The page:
In one embodiment, an IL-21 pathway agonist is administered topically. “Topical administration” refers to the delivery to a subject by contacting the formulation directly to a surface of the subject. The most common form of topical delivery is to the skin, but a composition disclosed herein can also be directly applied to other surfaces of the body, e.g., to the eye, a mucous membrane, to surfaces of a body cavity or to an internal surface. The term also encompasses transdermal routes of administration. Topical modes of administration typically include penetration of the skin's permeability barrier and efficient delivery to the target tissue or stratum. Topical administration can be used as a means to penetrate the epidermis and dermis and achieve local or systemic delivery of the composition. Topical administration can also be used as a means to selectively deliver an IL-21 pathway agonist to the skin (e.g., the epidermis or dermis) of a subject, or to specific strata thereof, or to an underlying tissue. The term “skin,” as used herein, refers to the epidermis and/or dermis of an animal.

Several factors determine the permeability of the skin to administered agents. These factors include the characteristics of the treated skin, the characteristics of the delivery agent, interactions between both the drug and delivery agent and the drug and skin, the dosage of the drug applied, the form of treatment, and the post treatment regimen. To selectively target the epidermis and dermis, it is sometimes possible to formulate a composition that comprises one or more penetration enhancers that will enable penetration of the drug to a preselected stratum.

Transdermal delivery is a valuable route for the administration of lipid soluble therapeutics. The dermis is more permeable than the epidermis and therefore absorption is much more rapid through abraded, burned or denuded skin. Inflammation and other physiologic conditions that increase blood flow to the skin also enhance transdermal adsorption. Absorption via this route may be enhanced by the use of an oily vehicle (inunction) or through the use of one or more penetration enhancers. Other effective ways to deliver a composition disclosed herein via the transdermal route include hydration of the skin and the use of controlled release topical patches. The transdermal route provides a potentially effective means to deliver a composition disclosed herein for systemic and/or local therapy.

In addition, iontophoresis (transfer of ionic solutes through biological membranes under the influence of an electric field) (Lee et al., Critical Reviews in Therapeutic Drug Carrier Systems, 1991, p. 163), phonophoresis or sonophoresis (use of ultrasound to enhance the absorption of various therapeutic agents across biological membranes, notably the skin and the cornea) (Lee et al., Critical Reviews in Therapeutic Drug Carrier Systems, 1991, p. 166), and optimization of vehicle characteristics relative to dose position and retention at the site of administration (Lee et al., Critical Reviews in Therapeutic Drug Carrier Systems, 1991, p. 168) may be useful methods for enhancing the transport of topically applied agents across skin and mucosal sites.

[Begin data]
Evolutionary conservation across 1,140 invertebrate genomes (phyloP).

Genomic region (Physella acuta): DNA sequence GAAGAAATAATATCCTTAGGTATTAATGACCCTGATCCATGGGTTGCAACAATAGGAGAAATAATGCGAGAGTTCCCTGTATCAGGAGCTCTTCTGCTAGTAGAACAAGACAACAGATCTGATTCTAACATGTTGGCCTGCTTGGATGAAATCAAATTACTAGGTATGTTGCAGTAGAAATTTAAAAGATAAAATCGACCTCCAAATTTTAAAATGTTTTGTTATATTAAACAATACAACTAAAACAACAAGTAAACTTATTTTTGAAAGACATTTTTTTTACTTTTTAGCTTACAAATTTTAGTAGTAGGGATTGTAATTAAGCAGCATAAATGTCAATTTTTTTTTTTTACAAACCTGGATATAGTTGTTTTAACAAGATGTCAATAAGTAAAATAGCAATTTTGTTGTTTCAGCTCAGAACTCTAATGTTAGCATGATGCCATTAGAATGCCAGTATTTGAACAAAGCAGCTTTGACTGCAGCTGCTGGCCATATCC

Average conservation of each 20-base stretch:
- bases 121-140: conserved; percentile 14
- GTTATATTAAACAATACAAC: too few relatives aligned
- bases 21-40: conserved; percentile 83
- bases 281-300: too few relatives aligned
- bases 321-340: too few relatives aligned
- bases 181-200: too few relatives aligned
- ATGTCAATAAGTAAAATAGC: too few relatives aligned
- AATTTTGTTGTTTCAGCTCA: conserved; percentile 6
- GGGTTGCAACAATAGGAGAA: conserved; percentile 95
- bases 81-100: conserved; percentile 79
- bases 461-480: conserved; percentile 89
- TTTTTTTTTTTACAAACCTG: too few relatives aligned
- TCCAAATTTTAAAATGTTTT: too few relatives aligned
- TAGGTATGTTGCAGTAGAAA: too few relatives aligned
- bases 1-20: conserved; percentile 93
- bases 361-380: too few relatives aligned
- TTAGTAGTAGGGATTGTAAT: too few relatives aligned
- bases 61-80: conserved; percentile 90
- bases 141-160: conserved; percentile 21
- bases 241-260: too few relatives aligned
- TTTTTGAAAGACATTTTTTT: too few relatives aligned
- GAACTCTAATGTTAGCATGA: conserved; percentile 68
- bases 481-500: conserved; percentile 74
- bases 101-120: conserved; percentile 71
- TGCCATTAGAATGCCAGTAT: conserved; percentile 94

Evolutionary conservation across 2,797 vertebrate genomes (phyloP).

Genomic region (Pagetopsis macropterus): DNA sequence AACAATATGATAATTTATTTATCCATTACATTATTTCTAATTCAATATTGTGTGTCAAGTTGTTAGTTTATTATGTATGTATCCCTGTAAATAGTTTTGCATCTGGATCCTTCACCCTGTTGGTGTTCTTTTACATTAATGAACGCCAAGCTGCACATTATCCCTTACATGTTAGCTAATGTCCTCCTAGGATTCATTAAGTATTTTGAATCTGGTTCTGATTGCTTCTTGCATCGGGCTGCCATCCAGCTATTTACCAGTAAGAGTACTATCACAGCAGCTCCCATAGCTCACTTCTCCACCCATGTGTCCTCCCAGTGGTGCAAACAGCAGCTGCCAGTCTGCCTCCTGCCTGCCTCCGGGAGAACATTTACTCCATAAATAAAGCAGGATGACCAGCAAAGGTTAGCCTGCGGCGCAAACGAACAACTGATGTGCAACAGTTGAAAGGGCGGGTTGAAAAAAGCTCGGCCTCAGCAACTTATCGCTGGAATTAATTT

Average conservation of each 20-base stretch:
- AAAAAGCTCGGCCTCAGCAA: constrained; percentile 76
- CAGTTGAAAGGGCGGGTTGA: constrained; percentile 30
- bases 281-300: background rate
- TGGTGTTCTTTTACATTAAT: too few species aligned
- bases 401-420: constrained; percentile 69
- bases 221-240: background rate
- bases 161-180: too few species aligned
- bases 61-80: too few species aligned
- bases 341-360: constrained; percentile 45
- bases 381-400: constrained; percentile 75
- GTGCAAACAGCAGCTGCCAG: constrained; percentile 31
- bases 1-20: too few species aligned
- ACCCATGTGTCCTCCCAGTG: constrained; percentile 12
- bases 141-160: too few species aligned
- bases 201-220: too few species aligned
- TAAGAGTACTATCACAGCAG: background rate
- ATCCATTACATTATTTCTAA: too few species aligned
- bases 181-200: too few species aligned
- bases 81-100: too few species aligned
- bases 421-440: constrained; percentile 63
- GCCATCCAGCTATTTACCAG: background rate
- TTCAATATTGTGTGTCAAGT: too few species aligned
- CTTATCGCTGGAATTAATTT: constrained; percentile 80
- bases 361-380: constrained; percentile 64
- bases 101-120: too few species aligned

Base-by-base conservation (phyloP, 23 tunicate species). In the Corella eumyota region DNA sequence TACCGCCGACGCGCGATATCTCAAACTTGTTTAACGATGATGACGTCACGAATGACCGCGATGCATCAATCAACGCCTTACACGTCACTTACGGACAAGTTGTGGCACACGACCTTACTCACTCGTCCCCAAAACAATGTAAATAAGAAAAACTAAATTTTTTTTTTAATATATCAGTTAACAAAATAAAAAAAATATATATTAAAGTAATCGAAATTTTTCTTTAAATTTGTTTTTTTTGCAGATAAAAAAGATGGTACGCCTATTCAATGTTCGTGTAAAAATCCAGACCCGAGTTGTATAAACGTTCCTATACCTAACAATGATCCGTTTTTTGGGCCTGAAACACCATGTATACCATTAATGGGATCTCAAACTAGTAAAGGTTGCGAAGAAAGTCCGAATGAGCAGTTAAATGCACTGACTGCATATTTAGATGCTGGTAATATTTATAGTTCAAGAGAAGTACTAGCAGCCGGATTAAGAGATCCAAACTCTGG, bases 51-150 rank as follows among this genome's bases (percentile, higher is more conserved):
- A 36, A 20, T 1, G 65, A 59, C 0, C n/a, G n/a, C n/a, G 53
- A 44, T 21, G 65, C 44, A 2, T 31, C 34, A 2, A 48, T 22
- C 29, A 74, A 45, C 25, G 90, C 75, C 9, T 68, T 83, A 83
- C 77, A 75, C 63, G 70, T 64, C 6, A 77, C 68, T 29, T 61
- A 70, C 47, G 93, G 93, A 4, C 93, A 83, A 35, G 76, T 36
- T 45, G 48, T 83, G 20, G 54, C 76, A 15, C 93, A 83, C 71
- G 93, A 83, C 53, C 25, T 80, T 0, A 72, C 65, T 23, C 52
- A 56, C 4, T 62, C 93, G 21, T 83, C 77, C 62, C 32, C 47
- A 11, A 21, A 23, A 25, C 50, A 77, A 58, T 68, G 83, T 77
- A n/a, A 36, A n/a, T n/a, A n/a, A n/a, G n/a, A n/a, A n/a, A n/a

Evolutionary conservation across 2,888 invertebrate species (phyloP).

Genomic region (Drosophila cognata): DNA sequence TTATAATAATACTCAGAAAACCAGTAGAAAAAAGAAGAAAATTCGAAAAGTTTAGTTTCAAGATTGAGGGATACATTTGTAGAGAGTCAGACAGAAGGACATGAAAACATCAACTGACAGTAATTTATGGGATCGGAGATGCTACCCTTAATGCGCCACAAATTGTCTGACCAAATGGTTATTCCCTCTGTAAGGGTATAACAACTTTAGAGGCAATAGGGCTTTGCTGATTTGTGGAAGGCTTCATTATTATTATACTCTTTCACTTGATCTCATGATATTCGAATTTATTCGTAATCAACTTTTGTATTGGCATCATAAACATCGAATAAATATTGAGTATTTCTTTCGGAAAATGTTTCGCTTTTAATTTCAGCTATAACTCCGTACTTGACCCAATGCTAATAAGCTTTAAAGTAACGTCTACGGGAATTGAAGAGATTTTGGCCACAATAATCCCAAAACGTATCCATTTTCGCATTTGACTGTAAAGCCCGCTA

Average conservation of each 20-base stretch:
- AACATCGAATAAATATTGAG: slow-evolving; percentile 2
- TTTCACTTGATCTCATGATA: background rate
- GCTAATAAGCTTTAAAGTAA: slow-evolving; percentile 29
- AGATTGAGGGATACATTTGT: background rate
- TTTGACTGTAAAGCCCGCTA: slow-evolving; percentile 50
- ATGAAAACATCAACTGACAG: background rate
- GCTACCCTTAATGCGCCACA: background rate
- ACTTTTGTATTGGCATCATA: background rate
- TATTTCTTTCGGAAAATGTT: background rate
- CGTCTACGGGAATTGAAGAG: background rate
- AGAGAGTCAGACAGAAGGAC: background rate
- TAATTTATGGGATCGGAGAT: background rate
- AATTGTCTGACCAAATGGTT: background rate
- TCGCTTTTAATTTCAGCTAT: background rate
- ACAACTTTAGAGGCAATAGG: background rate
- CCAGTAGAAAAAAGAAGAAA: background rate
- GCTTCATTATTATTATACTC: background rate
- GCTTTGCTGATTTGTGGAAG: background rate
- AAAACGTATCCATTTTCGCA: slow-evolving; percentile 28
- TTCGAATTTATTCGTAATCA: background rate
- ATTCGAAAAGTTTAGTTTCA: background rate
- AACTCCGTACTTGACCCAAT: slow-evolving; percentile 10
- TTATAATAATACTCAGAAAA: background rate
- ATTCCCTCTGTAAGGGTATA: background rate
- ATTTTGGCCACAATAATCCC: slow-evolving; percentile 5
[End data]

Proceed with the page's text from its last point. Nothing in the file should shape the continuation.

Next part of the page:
Pharmaceutical Compositions

IL-21 pathway agonists may be used as a pharmaceutical composition when combined with a pharmaceutically acceptable carrier. Such a composition may contain, in addition to the IL-21 pathway agonists and carrier, various diluents, fillers, salts, buffers, stabilizers, solubilizers, and other materials well known in the art. The term “pharmaceutically acceptable” means a non-toxic material that does not interfere with the effectiveness of the biological activity of the active ingredient(s). The characteristics of the carrier typically depend on the route of administration.

The pharmaceutical composition may further contain other anti-inflammatory agents as described in more detail below. Such additional factors and/or agents may be included in the pharmaceutical composition to produce a synergistic effect with an IL-21 pathway agonists, or to minimize side effects caused by the IL-21 pathway agonists. Conversely IL-21 pathway agonists may be included in formulations of the particular anti-inflammatory agent to minimize side effects of the anti-inflammatory agent.

The pharmaceutical composition may be in the form of a liposome in which IL-21 pathway agonists is combined, in addition to other pharmaceutically acceptable carriers, with amphipathic agents such as lipids which exist in aggregated form as micelles, insoluble monolayers, liquid crystals, or lamellar layers which in aqueous solution. Suitable lipids for liposomal formulation include, without limitation, monoglycerides, diglycerides, sulfatides, lysolecithin, phospholipids, saponin, bile acids, and the like. Preparation of such liposomal formulations is within the level of skill in the art, as disclosed, for example, in U.S. Pat. No. 4,235,871; U.S. Pat. No. 4,501,728; U.S. Pat. No. 4,837,028; and U.S. Pat. No. 4,737,323, all of which are incorporated herein by reference.

In practicing the method of treatment or use, a therapeutically effective amount of an IL-21 pathway agonist or antagonist is administered to a subject, e.g., mammal (e.g., a human). An IL-21 pathway agonists may be administered either alone or in combination with other therapies such as other treatments for atopic disorders. When co-administered with one or more agents, the IL-21 pathway agonist may be administered either simultaneously with the second agent, or sequentially. If administered sequentially, the attending physician can decide on the appropriate sequence of administering an IL-21 pathway agonist in combination with other agents.